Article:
Evaluation was suggested in the sections of orthopedics, soft tissue, ophthalmology; an EKG and dental cleanliness.
Integral profile is programmed. We arranged to meet in 13 days for more lab tests and in one month for a behavior consultation.
Day 31st, February 16th, 2005
Didy arrives for her behavior consultation at the HVE for her aggression problem and other undesirable behaviors.
Clinical History:The owners report "Didy" as showing aggressiveness against another dog, barking at objects, looking at the wall, getting lost, (does not find the door), walks around the house, collides with objects, remains a lot of time jammed behind an armchair and has stopped eating. The owners said also that "Didy" sleeps very much during daytime, and does not allow the owners to sleep at night because she strolls and wails constantly, urinates and defecates inside house. "Didy" does not want to go out anymore and they have to drag her out to eliminate. She has diminished the social interaction with the owners and with her canine partner.
Presumptive Diagnosis: Cognitive dysfunction syndrome associated with a loss of general sensorial function.
We send her home with this treatment:
Create an ideal environment for "Didy" where she feels comfortable and safe.
Clear off furniture and objects out of her way.
Create a much more predictable and reliable routines in her daily activity.
Educate owners not to punish her for vocalizing or eliminating inside.
To supervise her in a more close by way, lead her to eliminate more frequently out and when this is not possible keep her in an area of easy cleanliness.
Give her privileged attention time without the other dog's presence.
Supervise the interaction between both dogs, separate them if supervision is not possible, and favor the leadership of "Duke" over "Didy".
Increase walks and increase stimuli with "interactive toys".
Relaxation massages in pleasure body spots.
Gradual change in the diet to geriatric dog food.
A daily capsule of 400 UI of Vitamine E.
Selegiline 10 mg every 24 h AM.
Day 36 February 21st, 2005
"Didy´s" owners arrive at the hospital mentioning that the problem has been increasing. The owners told us that they can't give "Didy" the attention required and that the signs that "Didy" presents are already intolerable for a good quality of life so they ask to euthanize "Didy".
To discard some other problems, a general physical exam is realized, also a neurological, orthopedic, ophthalmologic examination and laboratory tests, since there were other differential diagnosis to be made due to the behavior showed by "Didy", it was possible to think as the first differential diagnosis a brain tumor such as meningioma or astrocytoma.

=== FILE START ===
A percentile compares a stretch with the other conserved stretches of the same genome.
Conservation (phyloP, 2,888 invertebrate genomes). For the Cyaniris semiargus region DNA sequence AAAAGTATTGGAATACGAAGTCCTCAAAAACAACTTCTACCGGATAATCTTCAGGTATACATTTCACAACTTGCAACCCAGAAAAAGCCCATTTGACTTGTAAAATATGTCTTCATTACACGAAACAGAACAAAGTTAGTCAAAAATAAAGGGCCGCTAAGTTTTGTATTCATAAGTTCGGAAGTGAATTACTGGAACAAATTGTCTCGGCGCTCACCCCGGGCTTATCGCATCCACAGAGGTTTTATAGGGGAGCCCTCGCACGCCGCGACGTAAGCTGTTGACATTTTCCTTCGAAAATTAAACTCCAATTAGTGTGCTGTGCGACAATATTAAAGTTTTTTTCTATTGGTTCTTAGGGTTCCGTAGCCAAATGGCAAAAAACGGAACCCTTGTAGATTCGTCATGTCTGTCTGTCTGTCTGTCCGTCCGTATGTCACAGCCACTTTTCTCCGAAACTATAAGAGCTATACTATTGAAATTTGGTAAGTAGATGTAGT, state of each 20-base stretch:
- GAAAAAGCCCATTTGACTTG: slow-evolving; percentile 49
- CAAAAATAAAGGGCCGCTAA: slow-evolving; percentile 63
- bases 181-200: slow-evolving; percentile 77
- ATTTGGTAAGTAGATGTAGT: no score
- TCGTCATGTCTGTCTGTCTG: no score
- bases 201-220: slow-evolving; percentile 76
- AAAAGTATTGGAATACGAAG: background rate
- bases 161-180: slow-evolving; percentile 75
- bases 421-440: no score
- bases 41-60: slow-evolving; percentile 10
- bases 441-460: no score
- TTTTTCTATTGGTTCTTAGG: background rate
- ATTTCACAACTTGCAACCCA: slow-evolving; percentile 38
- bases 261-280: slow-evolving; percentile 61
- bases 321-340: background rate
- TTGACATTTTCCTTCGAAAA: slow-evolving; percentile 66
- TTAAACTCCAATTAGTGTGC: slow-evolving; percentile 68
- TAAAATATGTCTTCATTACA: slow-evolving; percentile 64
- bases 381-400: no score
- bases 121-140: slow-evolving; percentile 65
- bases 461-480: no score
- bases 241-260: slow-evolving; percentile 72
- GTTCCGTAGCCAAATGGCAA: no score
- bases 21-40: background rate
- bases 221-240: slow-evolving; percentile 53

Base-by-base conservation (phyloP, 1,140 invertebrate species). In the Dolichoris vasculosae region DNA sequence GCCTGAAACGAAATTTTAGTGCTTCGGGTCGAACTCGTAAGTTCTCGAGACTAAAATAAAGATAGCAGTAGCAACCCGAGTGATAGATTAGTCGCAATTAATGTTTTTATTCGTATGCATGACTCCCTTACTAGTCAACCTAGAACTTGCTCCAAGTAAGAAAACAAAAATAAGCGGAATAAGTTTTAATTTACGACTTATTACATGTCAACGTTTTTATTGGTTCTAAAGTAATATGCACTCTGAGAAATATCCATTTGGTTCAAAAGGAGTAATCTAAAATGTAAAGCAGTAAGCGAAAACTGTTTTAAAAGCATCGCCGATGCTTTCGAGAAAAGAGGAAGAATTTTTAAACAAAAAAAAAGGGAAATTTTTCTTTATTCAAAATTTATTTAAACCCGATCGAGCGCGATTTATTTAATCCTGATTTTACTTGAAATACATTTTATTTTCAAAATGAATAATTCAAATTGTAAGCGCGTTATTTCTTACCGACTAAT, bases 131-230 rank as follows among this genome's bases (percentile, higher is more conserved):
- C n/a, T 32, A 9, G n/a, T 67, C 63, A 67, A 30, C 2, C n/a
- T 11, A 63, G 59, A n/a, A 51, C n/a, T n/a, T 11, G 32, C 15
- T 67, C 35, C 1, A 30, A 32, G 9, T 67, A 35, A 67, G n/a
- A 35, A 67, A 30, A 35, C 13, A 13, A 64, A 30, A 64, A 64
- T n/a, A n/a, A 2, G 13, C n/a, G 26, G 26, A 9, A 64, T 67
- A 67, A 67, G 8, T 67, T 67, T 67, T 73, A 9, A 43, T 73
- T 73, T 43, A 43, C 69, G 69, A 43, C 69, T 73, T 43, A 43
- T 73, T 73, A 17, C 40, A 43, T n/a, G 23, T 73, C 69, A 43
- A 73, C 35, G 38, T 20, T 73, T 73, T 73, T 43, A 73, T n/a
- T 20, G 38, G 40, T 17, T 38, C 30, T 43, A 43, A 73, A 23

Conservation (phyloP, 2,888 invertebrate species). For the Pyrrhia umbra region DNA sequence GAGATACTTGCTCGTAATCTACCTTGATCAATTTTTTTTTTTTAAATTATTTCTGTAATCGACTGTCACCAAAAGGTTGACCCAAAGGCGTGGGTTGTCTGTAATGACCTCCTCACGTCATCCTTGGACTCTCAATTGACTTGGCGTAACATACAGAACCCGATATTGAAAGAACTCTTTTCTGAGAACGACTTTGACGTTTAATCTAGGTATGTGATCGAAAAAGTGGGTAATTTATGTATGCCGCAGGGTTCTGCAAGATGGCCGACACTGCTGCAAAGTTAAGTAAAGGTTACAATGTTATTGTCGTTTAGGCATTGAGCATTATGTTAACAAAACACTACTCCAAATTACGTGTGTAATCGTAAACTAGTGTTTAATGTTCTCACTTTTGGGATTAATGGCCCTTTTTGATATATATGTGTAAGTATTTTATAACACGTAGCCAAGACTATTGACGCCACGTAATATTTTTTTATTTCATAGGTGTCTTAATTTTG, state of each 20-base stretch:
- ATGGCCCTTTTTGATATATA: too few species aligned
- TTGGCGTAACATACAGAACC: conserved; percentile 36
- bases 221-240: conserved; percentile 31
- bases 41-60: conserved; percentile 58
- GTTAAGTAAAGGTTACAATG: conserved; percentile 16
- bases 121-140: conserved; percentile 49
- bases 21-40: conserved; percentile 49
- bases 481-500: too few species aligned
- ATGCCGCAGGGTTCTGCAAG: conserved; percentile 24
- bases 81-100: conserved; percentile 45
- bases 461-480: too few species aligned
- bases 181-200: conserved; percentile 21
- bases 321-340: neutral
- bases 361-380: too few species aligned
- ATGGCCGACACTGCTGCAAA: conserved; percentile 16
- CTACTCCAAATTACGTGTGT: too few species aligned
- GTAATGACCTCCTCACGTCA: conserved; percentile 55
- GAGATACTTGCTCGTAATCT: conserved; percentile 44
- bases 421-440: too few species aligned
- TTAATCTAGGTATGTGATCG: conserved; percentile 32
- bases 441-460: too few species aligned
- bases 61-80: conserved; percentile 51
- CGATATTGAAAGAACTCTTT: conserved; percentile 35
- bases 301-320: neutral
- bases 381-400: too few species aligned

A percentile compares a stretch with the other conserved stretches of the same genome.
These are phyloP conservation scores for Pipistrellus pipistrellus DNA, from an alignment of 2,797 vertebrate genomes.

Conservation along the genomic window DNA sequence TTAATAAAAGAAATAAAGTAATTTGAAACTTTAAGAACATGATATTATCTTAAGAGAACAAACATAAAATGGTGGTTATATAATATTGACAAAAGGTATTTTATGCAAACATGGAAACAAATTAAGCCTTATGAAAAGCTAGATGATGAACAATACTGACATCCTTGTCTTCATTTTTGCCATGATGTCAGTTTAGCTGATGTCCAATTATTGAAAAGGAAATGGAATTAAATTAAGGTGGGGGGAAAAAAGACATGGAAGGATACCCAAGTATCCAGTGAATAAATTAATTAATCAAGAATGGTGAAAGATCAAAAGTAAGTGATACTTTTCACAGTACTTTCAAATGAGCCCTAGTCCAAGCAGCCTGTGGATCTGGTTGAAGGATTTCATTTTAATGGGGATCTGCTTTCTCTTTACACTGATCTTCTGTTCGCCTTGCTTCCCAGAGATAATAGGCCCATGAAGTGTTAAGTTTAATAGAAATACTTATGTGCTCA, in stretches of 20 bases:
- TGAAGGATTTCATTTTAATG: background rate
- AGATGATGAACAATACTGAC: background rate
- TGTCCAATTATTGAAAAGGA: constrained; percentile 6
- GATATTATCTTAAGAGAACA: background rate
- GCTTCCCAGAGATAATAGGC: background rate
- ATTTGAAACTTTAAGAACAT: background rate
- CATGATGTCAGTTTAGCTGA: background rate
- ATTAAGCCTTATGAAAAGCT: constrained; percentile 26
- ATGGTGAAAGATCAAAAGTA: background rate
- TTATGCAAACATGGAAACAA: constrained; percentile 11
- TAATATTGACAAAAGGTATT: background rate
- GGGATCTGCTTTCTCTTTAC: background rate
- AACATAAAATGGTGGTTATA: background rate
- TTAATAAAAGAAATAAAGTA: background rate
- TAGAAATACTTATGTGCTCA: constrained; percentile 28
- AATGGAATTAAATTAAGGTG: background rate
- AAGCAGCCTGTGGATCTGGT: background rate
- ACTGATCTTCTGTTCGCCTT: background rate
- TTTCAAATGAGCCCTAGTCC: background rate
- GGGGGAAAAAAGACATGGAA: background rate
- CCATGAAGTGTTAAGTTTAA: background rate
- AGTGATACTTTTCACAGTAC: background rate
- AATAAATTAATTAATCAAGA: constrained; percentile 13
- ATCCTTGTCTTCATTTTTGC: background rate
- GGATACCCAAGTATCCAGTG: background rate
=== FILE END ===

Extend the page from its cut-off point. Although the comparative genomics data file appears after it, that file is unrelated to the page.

As the second presumptive diagnosis we have the CDS.
The euthanasia was performed.
Findings at the Necropsy
In the brain cranial cavity: the leptomeninges presented white areas and road surfaces compatible with calcification.
Microscopic description: presents gliosis, satellitosis and diffuse neuralgia, some neurons were appreciated as hyperchromatic. Likewise, red congo material (+) is observed in the average layer of some blood vessels compatible with amyloidosis.
Brain: Gliosis, satellitosis and diffuse moderate neuralgia with neuronal multifocal necrosis and deposits of congo red material (+) compatible with amyloidosis.
Comment: The histomorphologic alterations described earlier suggest that this animal coursed with the illness known as "Cognitive dysfunctional syndrome" (CDS) described in old dogs.
The CDS is little known both by the Veterinarians and by the owners of affected pets. The CDS leads to behavioral changes in the patient and these changes lead as well to a deterioration in the human-animal bond with a dissolution of the affective tie between owner and dog. What is then translated in the decision of the owner to euthanize the patient; the whole situation could be avoided by knowing more thoroughly this pathology and considering it to be a differential diagnosis when a geriatric patient should arrive at the clinic. In order to do that, it is necessary to realize a complete clinical history and suitable physical exam to rule out systemic illnesses by means of laboratory tests. It is also very important to educate owners as to have real expectations with the treatment options, having only the option to slow down the process of cognitive malfunction and to increase the quality of life of the patient during the course of the illness.
It is important to stress out that, on having improved the quality of life of the small species, there has given the opportunity to live longer, this has increased the number of geriatric patient attended by veterinarians that work with dogs and cats; for which they must know the illnesses that affect them, being one of the most common but less recognized the CDS
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2. Manteca X, Etología clínica veterinaria del perro y del gato. 2a ed. Barcelona España: Gráfica In Multimédicas S.A. 2003
3. Juarbe-Diaz, Behavior problems in older dogs. Knoxville: University of Tennesse, College of Veterinary Medicine.
4. Manteca X, Etología clínica veterinaria del perro y del gato. 3a ed. Barcelona España: Gráfica In Multimedias S.A 1997
5. Heiblum M Trastornos geriátricos. Memorias de Etología clínica en perro y gatos; 2003 marzo 5-8; México (DF): Facultad de Medicina Veterinaria y Zootecnia UNAM, 2003:69-75
6. Landsberg G, Hunthausen W, Ackerman . Manual de problemas de conducta en el perro y el gato. Zaragoza España: Acriba S.A. 1998
7. Aminoff M, Greenber D. Neurología clínica. 3a ed. México: Manual moderno, 1998
8. University of Georgia, continuing education courses November 2001 Update on diagnosis and treatment of small animal behavior problems.